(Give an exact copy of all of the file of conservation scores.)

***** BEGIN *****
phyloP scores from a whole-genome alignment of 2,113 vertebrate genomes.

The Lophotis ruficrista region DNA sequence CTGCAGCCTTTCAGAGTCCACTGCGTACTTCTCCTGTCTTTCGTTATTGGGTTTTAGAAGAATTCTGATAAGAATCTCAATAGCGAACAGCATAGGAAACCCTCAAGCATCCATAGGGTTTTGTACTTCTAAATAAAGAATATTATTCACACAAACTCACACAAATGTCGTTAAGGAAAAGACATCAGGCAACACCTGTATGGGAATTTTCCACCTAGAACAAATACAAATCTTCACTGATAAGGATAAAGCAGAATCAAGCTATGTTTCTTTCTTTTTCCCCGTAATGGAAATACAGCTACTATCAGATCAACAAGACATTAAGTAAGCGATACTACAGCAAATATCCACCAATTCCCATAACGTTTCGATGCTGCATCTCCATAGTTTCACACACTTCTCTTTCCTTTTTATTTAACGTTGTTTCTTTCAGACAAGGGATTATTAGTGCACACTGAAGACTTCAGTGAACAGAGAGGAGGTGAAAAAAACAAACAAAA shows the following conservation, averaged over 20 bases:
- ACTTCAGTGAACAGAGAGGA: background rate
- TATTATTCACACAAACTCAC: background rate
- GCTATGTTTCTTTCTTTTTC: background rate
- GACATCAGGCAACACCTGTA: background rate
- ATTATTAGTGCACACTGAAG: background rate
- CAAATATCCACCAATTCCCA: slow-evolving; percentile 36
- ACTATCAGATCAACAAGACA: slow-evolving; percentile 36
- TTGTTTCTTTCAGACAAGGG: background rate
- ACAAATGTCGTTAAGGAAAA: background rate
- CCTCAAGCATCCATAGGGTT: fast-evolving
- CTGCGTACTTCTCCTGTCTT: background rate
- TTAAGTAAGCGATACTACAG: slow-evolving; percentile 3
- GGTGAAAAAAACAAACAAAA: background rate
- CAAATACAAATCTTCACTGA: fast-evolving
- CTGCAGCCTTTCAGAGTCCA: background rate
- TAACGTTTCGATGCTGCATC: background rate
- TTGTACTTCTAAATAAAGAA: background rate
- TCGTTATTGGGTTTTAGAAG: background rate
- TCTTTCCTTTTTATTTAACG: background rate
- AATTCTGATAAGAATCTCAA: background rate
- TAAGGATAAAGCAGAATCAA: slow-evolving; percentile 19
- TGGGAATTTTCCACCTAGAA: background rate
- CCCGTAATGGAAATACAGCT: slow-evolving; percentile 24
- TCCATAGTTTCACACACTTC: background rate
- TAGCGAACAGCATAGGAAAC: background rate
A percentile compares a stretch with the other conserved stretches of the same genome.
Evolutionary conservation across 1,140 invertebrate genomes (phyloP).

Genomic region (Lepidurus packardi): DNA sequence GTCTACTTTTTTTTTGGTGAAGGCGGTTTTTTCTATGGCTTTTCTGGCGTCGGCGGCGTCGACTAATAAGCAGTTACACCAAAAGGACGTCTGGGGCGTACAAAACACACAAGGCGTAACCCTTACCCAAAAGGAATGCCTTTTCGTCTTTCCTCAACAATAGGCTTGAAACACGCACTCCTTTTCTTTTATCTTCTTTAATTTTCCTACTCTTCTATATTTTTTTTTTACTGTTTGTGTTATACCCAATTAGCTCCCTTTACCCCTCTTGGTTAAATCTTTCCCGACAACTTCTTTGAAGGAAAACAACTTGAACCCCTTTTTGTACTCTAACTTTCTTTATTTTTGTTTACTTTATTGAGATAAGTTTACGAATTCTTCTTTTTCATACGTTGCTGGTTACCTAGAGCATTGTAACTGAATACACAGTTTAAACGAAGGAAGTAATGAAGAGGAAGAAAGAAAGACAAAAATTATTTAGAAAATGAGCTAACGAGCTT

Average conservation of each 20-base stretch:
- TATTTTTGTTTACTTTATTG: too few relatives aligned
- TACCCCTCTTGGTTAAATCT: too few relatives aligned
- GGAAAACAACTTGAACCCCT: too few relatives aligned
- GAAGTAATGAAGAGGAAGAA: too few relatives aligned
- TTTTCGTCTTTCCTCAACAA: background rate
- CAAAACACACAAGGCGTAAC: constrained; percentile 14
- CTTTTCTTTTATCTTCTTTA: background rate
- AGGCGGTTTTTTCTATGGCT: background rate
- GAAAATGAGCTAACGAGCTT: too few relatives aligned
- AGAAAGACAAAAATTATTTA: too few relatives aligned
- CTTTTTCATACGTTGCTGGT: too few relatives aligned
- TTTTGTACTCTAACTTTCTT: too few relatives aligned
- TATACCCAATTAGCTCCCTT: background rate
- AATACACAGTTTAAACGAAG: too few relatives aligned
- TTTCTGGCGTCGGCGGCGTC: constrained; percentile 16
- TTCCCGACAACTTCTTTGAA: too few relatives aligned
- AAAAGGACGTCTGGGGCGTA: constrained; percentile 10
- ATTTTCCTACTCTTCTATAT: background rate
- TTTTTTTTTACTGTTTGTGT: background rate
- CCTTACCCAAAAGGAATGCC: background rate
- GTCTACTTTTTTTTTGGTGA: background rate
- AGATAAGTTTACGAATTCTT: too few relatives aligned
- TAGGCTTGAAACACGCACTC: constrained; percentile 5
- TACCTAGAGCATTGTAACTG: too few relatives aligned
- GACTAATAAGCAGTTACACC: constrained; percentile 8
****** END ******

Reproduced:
phyloP scores from a whole-genome alignment of 2,113 vertebrate genomes.

The Lophotis ruficrista region DNA sequence CTGCAGCCTTTCAGAGTCCACTGCGTACTTCTCCTGTCTTTCGTTATTGGGTTTTAGAAGAATTCTGATAAGAATCTCAATAGCGAACAGCATAGGAAACCCTCAAGCATCCATAGGGTTTTGTACTTCTAAATAAAGAATATTATTCACACAAACTCACACAAATGTCGTTAAGGAAAAGACATCAGGCAACACCTGTATGGGAATTTTCCACCTAGAACAAATACAAATCTTCACTGATAAGGATAAAGCAGAATCAAGCTATGTTTCTTTCTTTTTCCCCGTAATGGAAATACAGCTACTATCAGATCAACAAGACATTAAGTAAGCGATACTACAGCAAATATCCACCAATTCCCATAACGTTTCGATGCTGCATCTCCATAGTTTCACACACTTCTCTTTCCTTTTTATTTAACGTTGTTTCTTTCAGACAAGGGATTATTAGTGCACACTGAAGACTTCAGTGAACAGAGAGGAGGTGAAAAAAACAAACAAAA shows the following conservation, averaged over 20 bases:
- ACTTCAGTGAACAGAGAGGA: background rate
- TATTATTCACACAAACTCAC: background rate
- GCTATGTTTCTTTCTTTTTC: background rate
- GACATCAGGCAACACCTGTA: background rate
- ATTATTAGTGCACACTGAAG: background rate
- CAAATATCCACCAATTCCCA: slow-evolving; percentile 36
- ACTATCAGATCAACAAGACA: slow-evolving; percentile 36
- TTGTTTCTTTCAGACAAGGG: background rate
- ACAAATGTCGTTAAGGAAAA: background rate
- CCTCAAGCATCCATAGGGTT: fast-evolving
- CTGCGTACTTCTCCTGTCTT: background rate
- TTAAGTAAGCGATACTACAG: slow-evolving; percentile 3
- GGTGAAAAAAACAAACAAAA: background rate
- CAAATACAAATCTTCACTGA: fast-evolving
- CTGCAGCCTTTCAGAGTCCA: background rate
- TAACGTTTCGATGCTGCATC: background rate
- TTGTACTTCTAAATAAAGAA: background rate
- TCGTTATTGGGTTTTAGAAG: background rate
- TCTTTCCTTTTTATTTAACG: background rate
- AATTCTGATAAGAATCTCAA: background rate
- TAAGGATAAAGCAGAATCAA: slow-evolving; percentile 19
- TGGGAATTTTCCACCTAGAA: background rate
- CCCGTAATGGAAATACAGCT: slow-evolving; percentile 24
- TCCATAGTTTCACACACTTC: background rate
- TAGCGAACAGCATAGGAAAC: background rate
A percentile compares a stretch with the other conserved stretches of the same genome.
Evolutionary conservation across 1,140 invertebrate genomes (phyloP).

Genomic region (Lepidurus packardi): DNA sequence GTCTACTTTTTTTTTGGTGAAGGCGGTTTTTTCTATGGCTTTTCTGGCGTCGGCGGCGTCGACTAATAAGCAGTTACACCAAAAGGACGTCTGGGGCGTACAAAACACACAAGGCGTAACCCTTACCCAAAAGGAATGCCTTTTCGTCTTTCCTCAACAATAGGCTTGAAACACGCACTCCTTTTCTTTTATCTTCTTTAATTTTCCTACTCTTCTATATTTTTTTTTTACTGTTTGTGTTATACCCAATTAGCTCCCTTTACCCCTCTTGGTTAAATCTTTCCCGACAACTTCTTTGAAGGAAAACAACTTGAACCCCTTTTTGTACTCTAACTTTCTTTATTTTTGTTTACTTTATTGAGATAAGTTTACGAATTCTTCTTTTTCATACGTTGCTGGTTACCTAGAGCATTGTAACTGAATACACAGTTTAAACGAAGGAAGTAATGAAGAGGAAGAAAGAAAGACAAAAATTATTTAGAAAATGAGCTAACGAGCTT

Average conservation of each 20-base stretch:
- TATTTTTGTTTACTTTATTG: too few relatives aligned
- TACCCCTCTTGGTTAAATCT: too few relatives aligned
- GGAAAACAACTTGAACCCCT: too few relatives aligned
- GAAGTAATGAAGAGGAAGAA: too few relatives aligned
- TTTTCGTCTTTCCTCAACAA: background rate
- CAAAACACACAAGGCGTAAC: constrained; percentile 14
- CTTTTCTTTTATCTTCTTTA: background rate
- AGGCGGTTTTTTCTATGGCT: background rate
- GAAAATGAGCTAACGAGCTT: too few relatives aligned
- AGAAAGACAAAAATTATTTA: too few relatives aligned
- CTTTTTCATACGTTGCTGGT: too few relatives aligned
- TTTTGTACTCTAACTTTCTT: too few relatives aligned
- TATACCCAATTAGCTCCCTT: background rate
- AATACACAGTTTAAACGAAG: too few relatives aligned
- TTTCTGGCGTCGGCGGCGTC: constrained; percentile 16
- TTCCCGACAACTTCTTTGAA: too few relatives aligned
- AAAAGGACGTCTGGGGCGTA: constrained; percentile 10
- ATTTTCCTACTCTTCTATAT: background rate
- TTTTTTTTTACTGTTTGTGT: background rate
- CCTTACCCAAAAGGAATGCC: background rate
- GTCTACTTTTTTTTTGGTGA: background rate
- AGATAAGTTTACGAATTCTT: too few relatives aligned
- TAGGCTTGAAACACGCACTC: constrained; percentile 5
- TACCTAGAGCATTGTAACTG: too few relatives aligned
- GACTAATAAGCAGTTACACC: constrained; percentile 8